Students in a human resources bachelor’s degree program are taught to successfully execute key functions; understand the essential candidate analysis techniques; understand compensation models and training skills; and more. Typical coursework in this type of program includes general educational requirements, a business core, and human resources coursework, such as:
- Human resources management
- Training and development
- Compensation and benefits
- Employee and labor relations
Master’s Degrees in Human Resources
Students who want to pursue senior-level positions in human resources often choose to pursue a graduate degree or add a graduate certificate onto their existing master’s degree.
While graduate programs will often admit students with a bachelor’s degree in a variety of majors, they may also require certain prerequisite courses in management and human resources to be completed.
Jobs requiring graduate degrees in human resources often include:
- Compensation consultant
- Benefits consultant
- HR analyst
- Labor relations representative
- HR director
Human resources master’s degrees may be designed as Master of Arts (MA), Master of Science (MS), and Master of Business Administration (MBA) degrees. These programs may be offered as traditional on-campus programs, online programs, or blended programs.
Similar types of graduate programs in human resources include:
- Master of Labor Relations and Human Resources
- Master of Science in Organizational Management with a concentration in Human Resources
- Master of Science in Human Resources and Organizational Management
- Master of Human Resource Management
- Master of Professional Studies in Human Resource Management
- Master of Human Resources
A number of human resources master’s degrees also allow students to focus their course of study in specific areas, such as:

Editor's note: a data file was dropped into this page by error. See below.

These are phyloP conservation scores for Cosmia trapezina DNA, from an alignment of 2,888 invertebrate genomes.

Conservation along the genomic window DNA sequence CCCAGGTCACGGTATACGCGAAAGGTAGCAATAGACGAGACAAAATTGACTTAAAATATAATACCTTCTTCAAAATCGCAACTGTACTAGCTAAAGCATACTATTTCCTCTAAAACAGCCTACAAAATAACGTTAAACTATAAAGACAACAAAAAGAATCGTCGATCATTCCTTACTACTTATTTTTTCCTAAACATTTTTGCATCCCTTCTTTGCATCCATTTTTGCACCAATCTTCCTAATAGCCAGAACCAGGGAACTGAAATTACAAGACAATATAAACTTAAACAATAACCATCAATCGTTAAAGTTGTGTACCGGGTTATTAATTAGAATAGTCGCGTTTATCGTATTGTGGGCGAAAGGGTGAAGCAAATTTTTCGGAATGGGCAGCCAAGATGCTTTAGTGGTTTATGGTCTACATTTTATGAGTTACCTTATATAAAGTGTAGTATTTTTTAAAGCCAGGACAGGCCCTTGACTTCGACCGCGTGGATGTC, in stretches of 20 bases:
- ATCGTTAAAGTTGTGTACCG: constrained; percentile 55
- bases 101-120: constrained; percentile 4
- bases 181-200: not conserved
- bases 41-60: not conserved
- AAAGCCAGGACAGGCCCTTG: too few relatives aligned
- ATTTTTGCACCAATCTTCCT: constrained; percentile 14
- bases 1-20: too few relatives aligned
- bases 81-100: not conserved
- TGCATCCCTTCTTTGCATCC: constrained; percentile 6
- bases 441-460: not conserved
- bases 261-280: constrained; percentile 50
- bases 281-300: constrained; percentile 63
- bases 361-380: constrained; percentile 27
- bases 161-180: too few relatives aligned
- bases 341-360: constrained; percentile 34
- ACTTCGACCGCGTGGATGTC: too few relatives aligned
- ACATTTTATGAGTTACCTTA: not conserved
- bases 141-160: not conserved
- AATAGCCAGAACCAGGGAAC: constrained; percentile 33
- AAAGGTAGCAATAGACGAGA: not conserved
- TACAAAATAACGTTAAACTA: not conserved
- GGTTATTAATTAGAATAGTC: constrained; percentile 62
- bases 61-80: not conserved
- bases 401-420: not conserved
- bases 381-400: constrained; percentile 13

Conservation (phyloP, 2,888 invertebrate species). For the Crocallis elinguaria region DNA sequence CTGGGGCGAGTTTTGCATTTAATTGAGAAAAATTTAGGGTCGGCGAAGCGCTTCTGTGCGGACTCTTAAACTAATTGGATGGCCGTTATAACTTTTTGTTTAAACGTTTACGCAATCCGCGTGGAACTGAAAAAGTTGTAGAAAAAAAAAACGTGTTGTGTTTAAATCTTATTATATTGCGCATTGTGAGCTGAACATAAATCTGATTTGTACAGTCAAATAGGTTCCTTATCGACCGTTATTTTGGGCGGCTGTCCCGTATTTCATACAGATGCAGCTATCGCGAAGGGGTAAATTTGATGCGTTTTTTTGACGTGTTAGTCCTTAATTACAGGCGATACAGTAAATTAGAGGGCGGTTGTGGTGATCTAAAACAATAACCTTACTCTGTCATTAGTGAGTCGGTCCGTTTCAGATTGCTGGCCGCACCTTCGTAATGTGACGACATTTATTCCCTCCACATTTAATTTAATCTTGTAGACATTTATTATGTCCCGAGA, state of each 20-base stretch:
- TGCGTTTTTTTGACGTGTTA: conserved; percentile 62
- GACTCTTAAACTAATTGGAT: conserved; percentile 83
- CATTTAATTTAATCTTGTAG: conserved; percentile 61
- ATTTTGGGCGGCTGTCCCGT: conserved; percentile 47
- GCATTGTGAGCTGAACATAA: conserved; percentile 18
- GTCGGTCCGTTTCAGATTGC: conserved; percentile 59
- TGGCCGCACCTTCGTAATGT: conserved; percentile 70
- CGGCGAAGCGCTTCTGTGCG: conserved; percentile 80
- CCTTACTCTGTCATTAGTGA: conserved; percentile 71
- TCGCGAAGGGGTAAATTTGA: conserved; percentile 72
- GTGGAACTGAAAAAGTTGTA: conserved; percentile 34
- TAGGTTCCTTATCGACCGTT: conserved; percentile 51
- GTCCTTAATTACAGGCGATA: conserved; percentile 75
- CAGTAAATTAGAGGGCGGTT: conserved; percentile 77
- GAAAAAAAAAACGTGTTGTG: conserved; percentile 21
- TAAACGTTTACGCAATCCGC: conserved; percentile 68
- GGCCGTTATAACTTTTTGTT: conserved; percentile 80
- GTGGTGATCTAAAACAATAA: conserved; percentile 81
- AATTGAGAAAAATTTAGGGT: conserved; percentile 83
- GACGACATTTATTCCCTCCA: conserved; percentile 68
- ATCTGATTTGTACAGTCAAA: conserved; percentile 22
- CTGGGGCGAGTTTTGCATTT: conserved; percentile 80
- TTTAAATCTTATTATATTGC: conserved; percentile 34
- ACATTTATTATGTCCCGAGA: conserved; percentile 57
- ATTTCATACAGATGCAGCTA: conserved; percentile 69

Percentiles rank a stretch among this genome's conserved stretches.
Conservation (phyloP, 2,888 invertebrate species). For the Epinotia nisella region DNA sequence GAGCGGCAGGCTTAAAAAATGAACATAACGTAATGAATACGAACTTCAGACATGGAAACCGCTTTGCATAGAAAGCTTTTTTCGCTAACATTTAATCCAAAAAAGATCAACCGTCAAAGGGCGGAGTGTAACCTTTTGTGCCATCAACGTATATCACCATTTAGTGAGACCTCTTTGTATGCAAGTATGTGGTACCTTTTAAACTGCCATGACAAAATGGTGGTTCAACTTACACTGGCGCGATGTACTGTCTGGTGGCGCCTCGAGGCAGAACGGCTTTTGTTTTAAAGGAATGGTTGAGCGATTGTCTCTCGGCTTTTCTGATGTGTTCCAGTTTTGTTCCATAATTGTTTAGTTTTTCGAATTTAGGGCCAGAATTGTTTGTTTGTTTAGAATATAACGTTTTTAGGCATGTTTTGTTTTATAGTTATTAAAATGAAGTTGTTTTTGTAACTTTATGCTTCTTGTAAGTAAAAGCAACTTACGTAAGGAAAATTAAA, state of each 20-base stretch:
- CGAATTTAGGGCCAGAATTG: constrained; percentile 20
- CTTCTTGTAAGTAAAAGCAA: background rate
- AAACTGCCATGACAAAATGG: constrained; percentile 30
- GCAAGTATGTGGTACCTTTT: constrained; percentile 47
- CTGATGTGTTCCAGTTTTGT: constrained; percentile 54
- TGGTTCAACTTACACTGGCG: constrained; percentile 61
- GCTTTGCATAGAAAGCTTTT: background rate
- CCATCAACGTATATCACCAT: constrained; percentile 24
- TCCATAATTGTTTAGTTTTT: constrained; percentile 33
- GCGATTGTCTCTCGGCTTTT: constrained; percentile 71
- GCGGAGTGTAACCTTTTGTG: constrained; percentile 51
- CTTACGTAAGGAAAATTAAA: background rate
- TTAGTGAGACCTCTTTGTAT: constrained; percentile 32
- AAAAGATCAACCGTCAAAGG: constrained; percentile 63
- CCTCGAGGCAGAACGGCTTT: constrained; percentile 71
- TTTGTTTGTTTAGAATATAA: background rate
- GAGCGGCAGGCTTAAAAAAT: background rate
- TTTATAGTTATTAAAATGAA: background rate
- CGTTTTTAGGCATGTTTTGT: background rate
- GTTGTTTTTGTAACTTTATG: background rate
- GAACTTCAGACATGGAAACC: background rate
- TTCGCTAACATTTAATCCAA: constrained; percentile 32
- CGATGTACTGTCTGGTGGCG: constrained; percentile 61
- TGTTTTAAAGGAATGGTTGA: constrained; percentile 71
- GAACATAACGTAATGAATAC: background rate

- Staffing, training, and development
- Employment and labor law
- Labor and collective bargaining
- Benefits and compensation
Core coursework in a master’s degree in human resources often includes:
- Managing for effective and ethical organizational behavior
- Recruitment and selection
- Personnel psychology
- Advanced training and development in organizations
- Strategic management of human resources
Professional Certification in Human Resources
Professional certification among human resources professionals is commonplace, as it allows these professionals to display a commitment to continued education, to advances in the industry, and to their profession.
The most widely recognized human resources professional certifications include (both credentials are examination-based):
- Society of Human Resource Management (SHRM)
- SHRM-CP (certified professional)
- SHRM-SCP (senior certified professional)
- HR Certification Institute (HRCI)
- Professional in Human Resources (PHR)
- Senior Professional in Human Resources (SPHR)
- Global Professional in Human Resources (GPHR)
- Human Resource Management Professional (HRMP)
- Human Resource Business Professional (HRBP)
- California Certification for PHR and SPHR certified professionals
Resources for Maryland’s Human Resources Professionals
- Maryland Society of Human Resource Management State Council
- Human Resources Association of South Maryland
- Maryland Association of Human Resources Officers
- Maryland Healthcare Human Resources Association
- Maryland Department of Human Resources